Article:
Fasten your seatbelts, people. This is going to be a long one.
It was originally released in September, 1986. I read it shortly thereafter, because I distinctly recall pulling the heavy hardback copy out of the new release shelves at my local library.
Not much of a story perhaps, save for the fact that I was eight-and-a-half at the time. I don’t know if my mom was awesome or negligent in signing off on the adult library card.
Obviously, most of what I read went over my head, and I skimmed a lot. But I returned to the work in 1990, when the original ABC miniseries aired, and I’ve read it multiple times since.
Short and sweet – the newly-released film edition is dynamite. It both homages and updates the materials in clever ways. I’m excited for the second part to come out – heck, to be honest, I’m excited just to see casting news, to see who’ll be stepping into the shoes of our heroes.
More detailed – and spoilery – thoughts after the jump.
I’ll try to keep it coherent, but this is largely train of thought stuff on what worked and what didn’t work for me. Oddly enough, some of the stuff that worked dovetails into aspects that didn’t work. I’ll lump those together as best I can.
The transition of the setting from the 1950’s to the 1980’s largely works. It makes sense that Eddie’s hypochondriac mother would be considered about AIDS, for example, and Eddie confusingly describing how a friend of hers got AIDS from a paper cut by merely touching a bloody light pole. One bummer is the loss of all that great music – a high point of the mini-series. There is some solid usage of Anthrax at one point, which was highly entertaining.
The interplay of dialogue between the Loser’s Club is great. The only bad thing was, it was so snappy at times that it was hard to follow. I look forward to the disk release and subtitles. (Holy crap, I’m getting old. But not yet middle-aged, so there’s that.)
For the kids, casting was dynamite. I thought each youngster was perfect in their role. I had a bit of a quibble about Ben’s height, as we was visibly shorter than Beverly, but that’s a minor issue. Though I did lean over to one of the friends I saw the movie with and whispered that he looked nothing like John Ritter.
Some of the story decisions involving the characters were strange.
Ben – his mother is non-entity in the film; she’s never seen on screen. This is understandable to some extent because she is, in many ways, a similar character to Eddie’s mom, but we never see her, nor is the death of Ben’s father ever mentioned, if he’s even dead in the movie version. Ben does write the poem, though he never mails it. There is no dam scene (one of my particular favorite parts of both the book and the mini-series.)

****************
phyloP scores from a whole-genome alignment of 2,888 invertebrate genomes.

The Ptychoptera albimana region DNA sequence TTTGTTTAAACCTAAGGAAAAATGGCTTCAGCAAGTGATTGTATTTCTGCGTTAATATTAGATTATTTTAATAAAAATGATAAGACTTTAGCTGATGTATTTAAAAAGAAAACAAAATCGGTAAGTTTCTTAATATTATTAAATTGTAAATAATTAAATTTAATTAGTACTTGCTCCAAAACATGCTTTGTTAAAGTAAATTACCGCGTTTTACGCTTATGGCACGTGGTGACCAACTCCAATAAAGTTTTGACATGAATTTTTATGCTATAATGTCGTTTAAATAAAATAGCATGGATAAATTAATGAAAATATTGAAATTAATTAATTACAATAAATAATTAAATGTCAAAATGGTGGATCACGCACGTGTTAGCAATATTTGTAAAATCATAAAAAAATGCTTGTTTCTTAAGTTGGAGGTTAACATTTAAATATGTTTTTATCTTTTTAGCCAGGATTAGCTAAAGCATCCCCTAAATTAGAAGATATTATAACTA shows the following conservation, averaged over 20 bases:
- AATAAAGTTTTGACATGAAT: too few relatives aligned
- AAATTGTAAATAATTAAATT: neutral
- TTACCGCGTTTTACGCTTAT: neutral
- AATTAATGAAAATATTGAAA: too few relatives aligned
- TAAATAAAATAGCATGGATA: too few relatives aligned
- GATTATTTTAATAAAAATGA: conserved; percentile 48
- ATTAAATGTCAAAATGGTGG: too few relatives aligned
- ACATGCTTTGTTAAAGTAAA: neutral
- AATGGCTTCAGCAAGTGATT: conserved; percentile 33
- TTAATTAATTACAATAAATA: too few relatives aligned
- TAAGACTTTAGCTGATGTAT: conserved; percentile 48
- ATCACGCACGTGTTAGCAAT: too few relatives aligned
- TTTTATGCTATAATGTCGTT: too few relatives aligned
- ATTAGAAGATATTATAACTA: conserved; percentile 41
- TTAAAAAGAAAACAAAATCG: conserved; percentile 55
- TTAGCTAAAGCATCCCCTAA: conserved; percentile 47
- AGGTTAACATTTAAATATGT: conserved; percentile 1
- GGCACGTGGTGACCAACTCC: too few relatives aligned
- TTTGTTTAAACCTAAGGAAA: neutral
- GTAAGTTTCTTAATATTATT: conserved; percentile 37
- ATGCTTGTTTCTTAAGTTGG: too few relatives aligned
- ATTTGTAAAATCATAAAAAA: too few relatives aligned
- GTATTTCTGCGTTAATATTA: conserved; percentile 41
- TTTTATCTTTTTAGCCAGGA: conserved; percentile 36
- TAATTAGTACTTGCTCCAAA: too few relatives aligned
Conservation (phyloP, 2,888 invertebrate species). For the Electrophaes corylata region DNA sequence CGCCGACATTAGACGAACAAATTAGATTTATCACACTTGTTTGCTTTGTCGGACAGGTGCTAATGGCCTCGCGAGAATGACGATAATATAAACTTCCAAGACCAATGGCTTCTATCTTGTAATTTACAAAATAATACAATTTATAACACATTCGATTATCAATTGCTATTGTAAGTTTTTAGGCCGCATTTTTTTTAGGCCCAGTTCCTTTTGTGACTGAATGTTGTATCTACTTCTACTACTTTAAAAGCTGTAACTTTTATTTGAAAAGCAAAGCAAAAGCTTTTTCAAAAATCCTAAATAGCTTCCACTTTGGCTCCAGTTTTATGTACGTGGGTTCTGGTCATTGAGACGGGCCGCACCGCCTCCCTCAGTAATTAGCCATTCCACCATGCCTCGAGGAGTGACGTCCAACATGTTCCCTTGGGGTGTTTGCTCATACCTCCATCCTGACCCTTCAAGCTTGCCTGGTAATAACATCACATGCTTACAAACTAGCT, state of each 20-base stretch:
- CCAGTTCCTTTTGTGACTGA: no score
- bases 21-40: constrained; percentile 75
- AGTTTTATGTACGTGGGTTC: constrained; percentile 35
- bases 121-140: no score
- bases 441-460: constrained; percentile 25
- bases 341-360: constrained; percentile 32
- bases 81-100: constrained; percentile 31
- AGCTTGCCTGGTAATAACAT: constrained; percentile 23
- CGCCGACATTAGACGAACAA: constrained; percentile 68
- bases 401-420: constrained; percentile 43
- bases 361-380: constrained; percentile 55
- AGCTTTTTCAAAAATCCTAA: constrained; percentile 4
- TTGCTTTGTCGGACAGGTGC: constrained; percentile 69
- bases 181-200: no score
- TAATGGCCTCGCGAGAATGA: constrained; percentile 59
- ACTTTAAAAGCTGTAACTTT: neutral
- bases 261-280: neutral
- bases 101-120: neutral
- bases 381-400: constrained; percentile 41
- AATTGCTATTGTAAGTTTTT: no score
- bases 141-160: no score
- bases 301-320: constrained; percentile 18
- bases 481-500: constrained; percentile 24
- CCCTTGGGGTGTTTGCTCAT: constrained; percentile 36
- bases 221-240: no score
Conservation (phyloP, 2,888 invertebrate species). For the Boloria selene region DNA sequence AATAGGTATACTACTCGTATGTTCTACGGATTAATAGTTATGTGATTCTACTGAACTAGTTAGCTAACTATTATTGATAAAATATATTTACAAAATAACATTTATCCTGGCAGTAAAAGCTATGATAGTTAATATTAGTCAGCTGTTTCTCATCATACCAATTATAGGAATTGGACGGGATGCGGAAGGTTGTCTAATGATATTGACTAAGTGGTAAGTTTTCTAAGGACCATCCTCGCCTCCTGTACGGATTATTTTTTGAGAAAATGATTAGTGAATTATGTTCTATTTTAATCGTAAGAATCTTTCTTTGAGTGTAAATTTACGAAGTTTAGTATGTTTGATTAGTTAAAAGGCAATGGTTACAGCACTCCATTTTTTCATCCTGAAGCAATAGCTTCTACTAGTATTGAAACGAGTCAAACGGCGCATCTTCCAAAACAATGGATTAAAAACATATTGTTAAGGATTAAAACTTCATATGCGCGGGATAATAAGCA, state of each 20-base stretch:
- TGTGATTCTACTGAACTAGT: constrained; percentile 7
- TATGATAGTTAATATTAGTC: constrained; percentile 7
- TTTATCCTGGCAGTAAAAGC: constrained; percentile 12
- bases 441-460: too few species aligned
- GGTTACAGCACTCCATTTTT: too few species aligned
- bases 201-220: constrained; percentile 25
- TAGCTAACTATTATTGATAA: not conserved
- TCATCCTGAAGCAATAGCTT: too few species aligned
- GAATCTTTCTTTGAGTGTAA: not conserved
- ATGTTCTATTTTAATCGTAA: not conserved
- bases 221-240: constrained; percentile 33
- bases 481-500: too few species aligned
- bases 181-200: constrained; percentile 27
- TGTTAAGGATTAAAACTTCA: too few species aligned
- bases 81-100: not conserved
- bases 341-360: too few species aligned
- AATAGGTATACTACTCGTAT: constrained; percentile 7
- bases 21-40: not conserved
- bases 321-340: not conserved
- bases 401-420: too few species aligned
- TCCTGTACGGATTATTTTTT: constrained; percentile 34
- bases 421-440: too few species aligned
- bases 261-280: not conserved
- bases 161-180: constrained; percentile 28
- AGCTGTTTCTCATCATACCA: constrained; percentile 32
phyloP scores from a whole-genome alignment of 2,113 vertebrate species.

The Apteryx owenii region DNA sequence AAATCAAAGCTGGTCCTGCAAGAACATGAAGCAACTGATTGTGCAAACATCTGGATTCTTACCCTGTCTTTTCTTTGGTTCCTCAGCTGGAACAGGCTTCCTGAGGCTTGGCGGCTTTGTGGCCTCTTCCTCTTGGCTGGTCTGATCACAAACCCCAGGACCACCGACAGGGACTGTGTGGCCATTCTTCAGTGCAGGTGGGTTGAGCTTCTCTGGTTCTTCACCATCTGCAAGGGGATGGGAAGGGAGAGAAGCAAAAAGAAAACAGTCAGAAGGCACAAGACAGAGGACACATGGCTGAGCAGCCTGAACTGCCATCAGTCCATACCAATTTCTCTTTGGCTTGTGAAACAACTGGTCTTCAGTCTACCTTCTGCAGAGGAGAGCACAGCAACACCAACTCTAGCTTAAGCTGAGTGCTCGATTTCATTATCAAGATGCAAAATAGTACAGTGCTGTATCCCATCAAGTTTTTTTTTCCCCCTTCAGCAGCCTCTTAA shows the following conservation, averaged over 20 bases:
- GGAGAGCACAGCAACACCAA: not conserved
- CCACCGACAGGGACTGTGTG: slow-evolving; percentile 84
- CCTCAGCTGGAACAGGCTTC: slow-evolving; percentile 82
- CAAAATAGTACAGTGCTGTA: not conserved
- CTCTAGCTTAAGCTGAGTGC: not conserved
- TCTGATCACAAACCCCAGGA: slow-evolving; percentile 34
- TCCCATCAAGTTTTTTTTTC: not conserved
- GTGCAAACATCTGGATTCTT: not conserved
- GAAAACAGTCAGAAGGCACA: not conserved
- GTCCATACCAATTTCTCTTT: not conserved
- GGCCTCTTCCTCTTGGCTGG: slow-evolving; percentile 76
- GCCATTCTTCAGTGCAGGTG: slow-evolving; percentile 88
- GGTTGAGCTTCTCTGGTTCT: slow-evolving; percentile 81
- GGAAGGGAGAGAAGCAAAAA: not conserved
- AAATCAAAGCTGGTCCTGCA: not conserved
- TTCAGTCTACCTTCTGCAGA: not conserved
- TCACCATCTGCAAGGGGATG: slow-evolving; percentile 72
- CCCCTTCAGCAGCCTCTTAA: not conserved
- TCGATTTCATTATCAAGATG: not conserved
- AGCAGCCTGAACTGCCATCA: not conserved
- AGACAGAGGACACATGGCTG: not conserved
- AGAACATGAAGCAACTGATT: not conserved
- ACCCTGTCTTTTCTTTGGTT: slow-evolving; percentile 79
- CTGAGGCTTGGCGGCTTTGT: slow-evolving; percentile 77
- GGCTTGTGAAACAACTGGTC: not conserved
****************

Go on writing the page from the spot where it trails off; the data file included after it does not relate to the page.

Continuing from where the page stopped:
Beverly – her mom is removed from the movie entirely save for one reference. Her father is actually played pretty well. It’s a more subtle menace than the over-the-top performance we had in the mini-series, and his later, IT-prompted actions toward her are closer to the book. There’s no slingshot. That kills one of the great things about her character. The entire Club, in fact, suffer the consequences of that. Instead of the meticulous plan, the casting of the silver slugs, Beverly is basically used as bait to draw the rest of the kids to It. She’s the first one to realize that It won’t hurt them if they aren’t afraid, which basically kneecaps one of the themes of the book. Fear was a seasoning; It could still kill you. She’s still a cool character, but the changes make her and the rest of the group more reactive than proactive.
Bill – Bill and Georgie’s mom can be heard playing piano, but she’s never seen and has no dialogue. In the book, It rips off Georgie’s arm and leaves him in the gutter to bleed to death. In the film, we see the dismemberment, and we also see Georgie pulled into the sewers. This leads into one quite good scene with Bill’s dad, showing how Bill has become somewhat obsessed with trying to find his brother, insisting that he’s alive. This is a powerful scene, and Bill’s belief that his brother is alive is used to good effect later in It’s lair, but it strains credulity a bit much. If he’s been in the sewers all this time, what’s he been eating? Why didn’t he die of blood loss or infection? The scene is drawn-out and filmed in such a way to lead the viewer to think, wow, Bill was right, his brother is alive, but it’s an obvious twist. Just one of the very strange decisions made about the confrontation in the lair.
Eddie – Eddie’s character is the most unchanged from the book, but there are still some big issues. He learns in the pharmacy that his medicine is a placebo, but it’s from the pharmacist’s nasty daughter, who then signs his cast with “Loser”. It was a nice touch, especially the funny way that Eddie modified it. The confrontation with Henry Bowers when his arm is broken is removed; his arm is broken in the first fight with It at the house on Neibolt Street. One of the things that I’m still scratching my head over was the decision to have Eddie cast away his medicine before the final fight with It. It undercuts the theme that a child’s belief has power, and we lose a couple of great potential “battery acid” scenes in the balance.